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Glucantime efficacy in the treatment of zoonotic cutaneous leishmaniasis.

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Department of Parasitology and Mycology, School of Medicine, Shiraz University of Medical Sciences, Shiraz, Iran.


Pentavalent antimony (SbV) compounds are still considered the first line of treatment for all forms of leishmaniasis. There have been reports of drug resistance and unresponsiveness to treatment with these drugs. We investigated the clinical response to treatment of cutaneous leishmaniasis with glucantime, the drug of choice for all forms of leishmaniasis in Iran. All individuals suspected of cutaneous leishmaniasis from October 2007 to March 2008 were included in the study if met specific criteria. After laboratory diagnosis and parasite identification by PCR, 43 patients agreed to participate and complete the protocol for treatment. Meglumine antimoniate (glucantime) was given at a dose of 20 mg/kg/day for 20 days (two 10-day periods) according to a World Health Organization (WHO) recommended protocol. Response to treatment was evaluated 6 weeks after initiation of treatment. Fifteen patients (34.9%) were clinically unresponsive to glucantime treatment while the remaining 28 patients (65.1%) responded to treatment. There were no statistically significant differences by occupation, gender, chronicity of the disease before starting treatment, number of lesions, or age between the glucantime sensitive and resistant patients. Our study showed a significant level of unresponsiveness to glucantime among patients with cutaneous leishmaniasis caused by Leishmania major in Iran. These findings highlight the need for new treatment regimens.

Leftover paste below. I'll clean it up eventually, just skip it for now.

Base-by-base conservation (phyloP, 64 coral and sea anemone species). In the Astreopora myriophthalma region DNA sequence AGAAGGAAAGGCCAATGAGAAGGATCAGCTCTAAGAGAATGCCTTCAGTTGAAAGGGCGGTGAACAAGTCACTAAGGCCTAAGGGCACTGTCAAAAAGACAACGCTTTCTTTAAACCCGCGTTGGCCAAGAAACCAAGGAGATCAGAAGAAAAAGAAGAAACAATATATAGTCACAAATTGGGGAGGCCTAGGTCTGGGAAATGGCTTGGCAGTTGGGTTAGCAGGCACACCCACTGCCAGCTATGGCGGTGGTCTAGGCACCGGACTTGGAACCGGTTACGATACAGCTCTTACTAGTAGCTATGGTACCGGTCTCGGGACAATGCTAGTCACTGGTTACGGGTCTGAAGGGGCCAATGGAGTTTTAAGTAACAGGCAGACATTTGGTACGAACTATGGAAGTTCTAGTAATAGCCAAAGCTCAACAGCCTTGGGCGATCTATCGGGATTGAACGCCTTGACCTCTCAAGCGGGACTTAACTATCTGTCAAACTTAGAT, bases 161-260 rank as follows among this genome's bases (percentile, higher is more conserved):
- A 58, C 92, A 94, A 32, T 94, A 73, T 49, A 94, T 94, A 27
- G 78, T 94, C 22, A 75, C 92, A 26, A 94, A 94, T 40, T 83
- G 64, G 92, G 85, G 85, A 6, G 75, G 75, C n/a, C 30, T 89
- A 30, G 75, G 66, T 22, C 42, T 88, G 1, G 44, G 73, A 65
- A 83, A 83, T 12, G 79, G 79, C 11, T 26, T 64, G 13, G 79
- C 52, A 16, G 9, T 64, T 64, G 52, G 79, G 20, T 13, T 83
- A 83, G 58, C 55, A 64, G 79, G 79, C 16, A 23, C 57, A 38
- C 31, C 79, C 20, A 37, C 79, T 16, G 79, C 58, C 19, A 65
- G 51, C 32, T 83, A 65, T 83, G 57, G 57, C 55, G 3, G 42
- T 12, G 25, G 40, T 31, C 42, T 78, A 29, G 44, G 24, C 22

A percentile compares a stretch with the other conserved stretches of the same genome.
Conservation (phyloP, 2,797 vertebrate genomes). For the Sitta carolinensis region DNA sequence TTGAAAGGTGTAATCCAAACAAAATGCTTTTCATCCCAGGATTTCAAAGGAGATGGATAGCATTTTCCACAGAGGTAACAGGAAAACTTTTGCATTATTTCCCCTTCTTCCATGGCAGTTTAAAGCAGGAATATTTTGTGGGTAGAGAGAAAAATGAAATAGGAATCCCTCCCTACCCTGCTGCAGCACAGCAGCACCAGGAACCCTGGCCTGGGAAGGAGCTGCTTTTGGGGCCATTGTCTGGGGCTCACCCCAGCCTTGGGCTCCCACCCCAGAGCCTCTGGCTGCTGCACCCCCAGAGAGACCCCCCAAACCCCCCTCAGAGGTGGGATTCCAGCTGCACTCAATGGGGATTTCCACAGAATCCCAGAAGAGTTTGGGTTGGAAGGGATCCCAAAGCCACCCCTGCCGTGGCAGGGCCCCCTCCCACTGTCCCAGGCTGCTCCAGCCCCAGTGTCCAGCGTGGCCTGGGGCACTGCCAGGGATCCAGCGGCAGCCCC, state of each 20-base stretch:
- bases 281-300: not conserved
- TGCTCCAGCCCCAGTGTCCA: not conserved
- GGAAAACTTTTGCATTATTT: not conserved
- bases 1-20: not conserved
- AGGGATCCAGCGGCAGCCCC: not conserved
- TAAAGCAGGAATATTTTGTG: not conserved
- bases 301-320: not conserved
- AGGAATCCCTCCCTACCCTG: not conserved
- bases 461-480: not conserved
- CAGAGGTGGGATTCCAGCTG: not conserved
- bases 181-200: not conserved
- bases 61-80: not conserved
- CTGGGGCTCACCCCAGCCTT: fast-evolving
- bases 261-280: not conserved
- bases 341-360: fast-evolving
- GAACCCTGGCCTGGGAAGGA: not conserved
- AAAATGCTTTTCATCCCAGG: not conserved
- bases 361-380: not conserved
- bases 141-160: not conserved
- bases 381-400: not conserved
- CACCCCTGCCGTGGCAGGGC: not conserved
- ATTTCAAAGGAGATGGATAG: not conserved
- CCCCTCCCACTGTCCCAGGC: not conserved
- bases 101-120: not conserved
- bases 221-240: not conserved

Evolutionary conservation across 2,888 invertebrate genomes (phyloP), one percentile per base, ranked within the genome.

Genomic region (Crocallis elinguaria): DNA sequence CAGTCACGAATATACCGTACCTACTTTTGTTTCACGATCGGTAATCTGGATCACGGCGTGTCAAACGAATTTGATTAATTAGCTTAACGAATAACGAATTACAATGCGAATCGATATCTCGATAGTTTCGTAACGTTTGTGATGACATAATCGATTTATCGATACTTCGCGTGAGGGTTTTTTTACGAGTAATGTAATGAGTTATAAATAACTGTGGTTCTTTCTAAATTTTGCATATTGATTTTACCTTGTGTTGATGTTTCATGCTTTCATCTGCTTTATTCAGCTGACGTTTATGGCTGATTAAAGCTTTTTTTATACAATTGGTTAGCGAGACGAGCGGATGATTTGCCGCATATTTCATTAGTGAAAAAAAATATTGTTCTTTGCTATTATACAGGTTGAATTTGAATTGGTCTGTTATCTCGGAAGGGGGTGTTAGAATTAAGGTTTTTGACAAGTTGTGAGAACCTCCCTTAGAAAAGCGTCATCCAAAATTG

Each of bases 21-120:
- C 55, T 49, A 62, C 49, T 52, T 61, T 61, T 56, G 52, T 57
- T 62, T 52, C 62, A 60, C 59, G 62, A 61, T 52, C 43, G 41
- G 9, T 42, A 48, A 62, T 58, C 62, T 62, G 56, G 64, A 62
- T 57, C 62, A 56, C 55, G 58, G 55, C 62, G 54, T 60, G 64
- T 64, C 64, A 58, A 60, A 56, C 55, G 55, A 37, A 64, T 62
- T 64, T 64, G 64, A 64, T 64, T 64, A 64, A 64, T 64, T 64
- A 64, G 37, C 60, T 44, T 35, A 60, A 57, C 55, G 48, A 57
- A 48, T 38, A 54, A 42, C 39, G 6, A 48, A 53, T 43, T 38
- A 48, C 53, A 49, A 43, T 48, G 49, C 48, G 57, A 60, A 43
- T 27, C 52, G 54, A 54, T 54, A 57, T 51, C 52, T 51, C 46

[Indexed for MEDLINE]

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